Happy Birthday, Sun Ra [Part 1]
Overwhelmed by a game that has been played all around the planet, with Africa colonized and Africans enslaved by France, Great Britain, Portugal, Italy, the United Kingdom, the United State, Germany, Belgium, and the ancient Greeks and Romans—maybe a great majority of Black folks rightfully feel that the world is against them, and they have to get off the planet in order to be free. In the words of the band War, “For you and for me, the world is a ghetto.”[i]
And in a trickster move of reversal, Afrofuturism takes the concept of “other”—usually used in the context of explaining racism, a phenomenon of harm and oppression—and, through the invention of alien races and intergalactic travel, turns otherness into a fun celebration of liberation. Thus, Afrofuturism represents one of the more imaginative approaches to signifyin(g), represents the utopian possibilities of multiple worlds. Afrofuturism is about more than Eshù Elégba, but space is the place that gives Eshù’s Trickster spirit room to move and to not be defined only by opposition or by the experience of enslavement and oppression. Signifyin(g) is not linear or parallel to whatever the dominant game is, but perpendicular: the rigged game is a line that circumvents the planet. Afrofuturism launches perpendicularly into outer space.
So happy birthday to Sun Ra, the guy who invented the outer space aesthetic that was borrowed whole cloth by musicians Janelle Monáe and George Clinton of Parliament/Funkadelic. Though the term Afrofuturism was coined in the early 1990s, its origin traces directly to the jazz genius, iconoclast, prophet, activist, and angel Sun Ra. Sun Ra, who made it clear to the world that “space is the synonym for a multi-dimension of different things other than what people might at present think it means. So I leave the word space open, like space is supposed to be, when I say space-music.” [i]
Herman Poole “Sonny” Blount, who would become Sun Ra, was born on May 22, 1914, but according to him, was reborn years later, “These space men contacted me. They wanted me to go to outer space with them. They were looking for somebody who had that type of mind.” [ii] He met up with them while in college, and they transported him to Saturn, where he was taught things that would save Earth from doom.
This experience informed his spiritual philosophy, Thmei. Named after the Egyptian dual goddess of truth and justice, Thmei Research was a society antidotal to dominant white narratives and intended specifically for the Black audiences of Chicago’s South Side in the mid-1950s. Theosophical in its bent, Thmei’s association with Egypt lent itself to Black pride. Egypt is an African culture not only more ancient than Greek democracy, Judeo-Christian tradition, and Islam but a culture with a government and an order that lasted five thousand years.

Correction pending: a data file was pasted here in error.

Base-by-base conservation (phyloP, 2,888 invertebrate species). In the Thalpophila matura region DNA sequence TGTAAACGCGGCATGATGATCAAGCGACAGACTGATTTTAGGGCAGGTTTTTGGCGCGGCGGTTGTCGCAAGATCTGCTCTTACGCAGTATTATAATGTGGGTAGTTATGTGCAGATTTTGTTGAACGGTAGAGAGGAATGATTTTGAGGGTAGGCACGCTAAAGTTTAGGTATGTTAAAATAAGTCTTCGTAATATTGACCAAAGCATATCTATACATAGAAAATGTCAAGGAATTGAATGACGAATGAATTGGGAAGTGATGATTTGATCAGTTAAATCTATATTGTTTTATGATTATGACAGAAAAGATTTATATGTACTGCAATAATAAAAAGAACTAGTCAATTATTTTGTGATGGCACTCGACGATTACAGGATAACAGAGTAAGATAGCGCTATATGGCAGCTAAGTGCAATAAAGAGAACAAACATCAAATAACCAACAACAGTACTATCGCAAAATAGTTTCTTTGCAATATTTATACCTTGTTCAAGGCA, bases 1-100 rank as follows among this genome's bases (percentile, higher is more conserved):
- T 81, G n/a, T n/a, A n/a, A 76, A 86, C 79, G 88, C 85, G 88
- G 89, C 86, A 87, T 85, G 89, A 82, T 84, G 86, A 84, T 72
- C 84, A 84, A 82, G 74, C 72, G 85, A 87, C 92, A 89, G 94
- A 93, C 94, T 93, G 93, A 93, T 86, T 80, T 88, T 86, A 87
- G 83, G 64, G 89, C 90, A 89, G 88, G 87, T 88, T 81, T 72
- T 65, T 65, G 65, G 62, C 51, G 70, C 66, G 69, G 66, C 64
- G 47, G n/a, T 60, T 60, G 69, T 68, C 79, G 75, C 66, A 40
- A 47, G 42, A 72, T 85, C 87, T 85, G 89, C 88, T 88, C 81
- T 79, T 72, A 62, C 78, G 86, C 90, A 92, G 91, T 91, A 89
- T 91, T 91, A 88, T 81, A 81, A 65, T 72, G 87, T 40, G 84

Thmei offers three principles. First, Thmei presented a philosophical and spiritual text that explicitly did not justify or allow the slavery and subjugation of Black people, or of any people. The second principle distinguishes Thmei Research from the separatist and counterracist Nation of Islam, which was gaining in popularity at the same time. Though also a Black voice tuned for Black people, Thmei’s Black nationalism, unlike the Nation of Islam, proposed and performed a post-racial future of truth, justice, and beauty for all humanity. Thirdly, in the indeterminate mode of the West African trickster god Eshù, Thmei made no claims of being absolutely right in their path, only that their path was different and better than its more doctrinaire fellows.
In 1952, Herman Blount legally changed his name to Le Sony’r Ra. And his reputation as a jazz innovator began the grow. But through his extensive writings, his radical lifestyle, his adherence to Thmei’s mythological and utopian vision, and his iconic personality—was about much more than his music. Yet it is the music we turn to as proof of his genius and the world he created, one congenial to Trickster spirit. Stay tuned for more about Ra’s music in Part 2, coming to your inbox soon!
[I] “The World Is a Ghetto,” track 2, side 2 on War, The World Is a Ghetto, Avenue Records, 1992.
 Theosophy functions as a bridge between East and West, emphasizing the commonality of human culture.